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Stimulating Research

Campus 2009 Federal Stimulus Funding Totals $3.75 Million

January 26, 2010

Cal State Fullerton garnered approximately $3.75 million in federal stimulus funding last year, including $424,540 received in the last quarter.

Designed to restart the economy, federal stimulus funding provides monies for the sciences, engineering, research and infrastructure. More limited funding is available for education, social sciences and the arts.

Three different programs received ARRA funding over the past four months.

Cancer Screening

The largest of the most recent federal funding grants ($210,448) is directed at a program to identify and address barriers to screening for cancer prevention, early detection and treatment services among Pacific Islanders. One particularly underserved population is Tongan Americans in Southern California.

According to Sora Park Tanjasiri, professor of health science and director of the university’s Center for Cancer Disparities Research, there were 5,085 Tongans in this area. In interviews with 172 women, only 10 had sought screening and only six women utilized assistance to navigate the healthcare system.

The funding received will establish an infrastructure for patient navigation services, increase the number of patients receiving screening services, and increase the proportion of eligible patients on health insurance. Such a navigation program will be the first ever for Pacific Islanders in the area, and will become a model for the development of future efforts to increase access for ethnic minorities to cancer screening and treatment services. For more information, visit:

What Triggers Volcanos

Volcanologist Brandon Browne, assistant professor of geological sciences, received $150,000 to investigate the role of magma mixing as a potential trigger for the 2006 eruption of Augustine Volcano in Alaska. Funding will support two undergraduate thesis projects and one graduate thesis project for two years, as well as two weeks of field work on the volcano itself this summer. Browne will be accompanied in his field work by a local K-12 earth science teacher who will utilize the research experience to develop new volcano-based curriculum in their earth science class. For more information, visit:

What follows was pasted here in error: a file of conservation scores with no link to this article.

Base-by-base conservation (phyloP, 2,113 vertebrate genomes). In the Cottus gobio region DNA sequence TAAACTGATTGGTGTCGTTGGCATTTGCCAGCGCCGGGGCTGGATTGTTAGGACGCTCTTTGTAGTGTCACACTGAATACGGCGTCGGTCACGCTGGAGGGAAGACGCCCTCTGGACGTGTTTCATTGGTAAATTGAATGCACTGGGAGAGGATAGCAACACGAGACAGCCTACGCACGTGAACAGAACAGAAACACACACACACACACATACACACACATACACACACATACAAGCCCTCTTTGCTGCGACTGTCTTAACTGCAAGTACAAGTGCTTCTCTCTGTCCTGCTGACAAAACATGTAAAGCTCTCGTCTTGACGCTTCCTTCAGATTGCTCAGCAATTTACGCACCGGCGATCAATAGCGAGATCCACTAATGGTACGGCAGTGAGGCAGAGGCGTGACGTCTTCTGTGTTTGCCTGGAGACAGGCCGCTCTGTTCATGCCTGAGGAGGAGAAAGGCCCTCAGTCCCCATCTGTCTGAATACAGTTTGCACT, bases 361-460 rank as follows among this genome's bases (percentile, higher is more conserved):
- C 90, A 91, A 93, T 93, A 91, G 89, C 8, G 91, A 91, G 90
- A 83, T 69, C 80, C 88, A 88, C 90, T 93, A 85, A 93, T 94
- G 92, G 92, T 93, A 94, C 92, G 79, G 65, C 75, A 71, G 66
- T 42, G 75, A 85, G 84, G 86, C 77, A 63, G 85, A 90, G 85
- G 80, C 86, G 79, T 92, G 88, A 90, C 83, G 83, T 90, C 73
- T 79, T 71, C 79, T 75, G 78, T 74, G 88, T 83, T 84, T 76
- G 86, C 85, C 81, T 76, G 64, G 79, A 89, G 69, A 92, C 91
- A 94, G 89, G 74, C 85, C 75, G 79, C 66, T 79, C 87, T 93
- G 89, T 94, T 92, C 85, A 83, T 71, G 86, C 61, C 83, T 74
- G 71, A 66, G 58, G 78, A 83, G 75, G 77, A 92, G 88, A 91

Minority Access to Research Careers

The final project approved in this period is $64,092 awarded to Amybeth Cohen, professor of biological science and director of the Minority Access to Research Careers program. Funding will provide support of the MARC U-Star program, which recruits and prepares promising minority science students for entry and success in doctoral level biomedical programs. The ARRA funding awarded to the MARC Scholars program will accelerate the pace of science, stimulate economic growth, and create and/or retain jobs by providing research training of the undergraduate participants. Read more about the program on the 50th Anniversary Titan Pride website.

For information on previous federal stimulus funded projects, visit:

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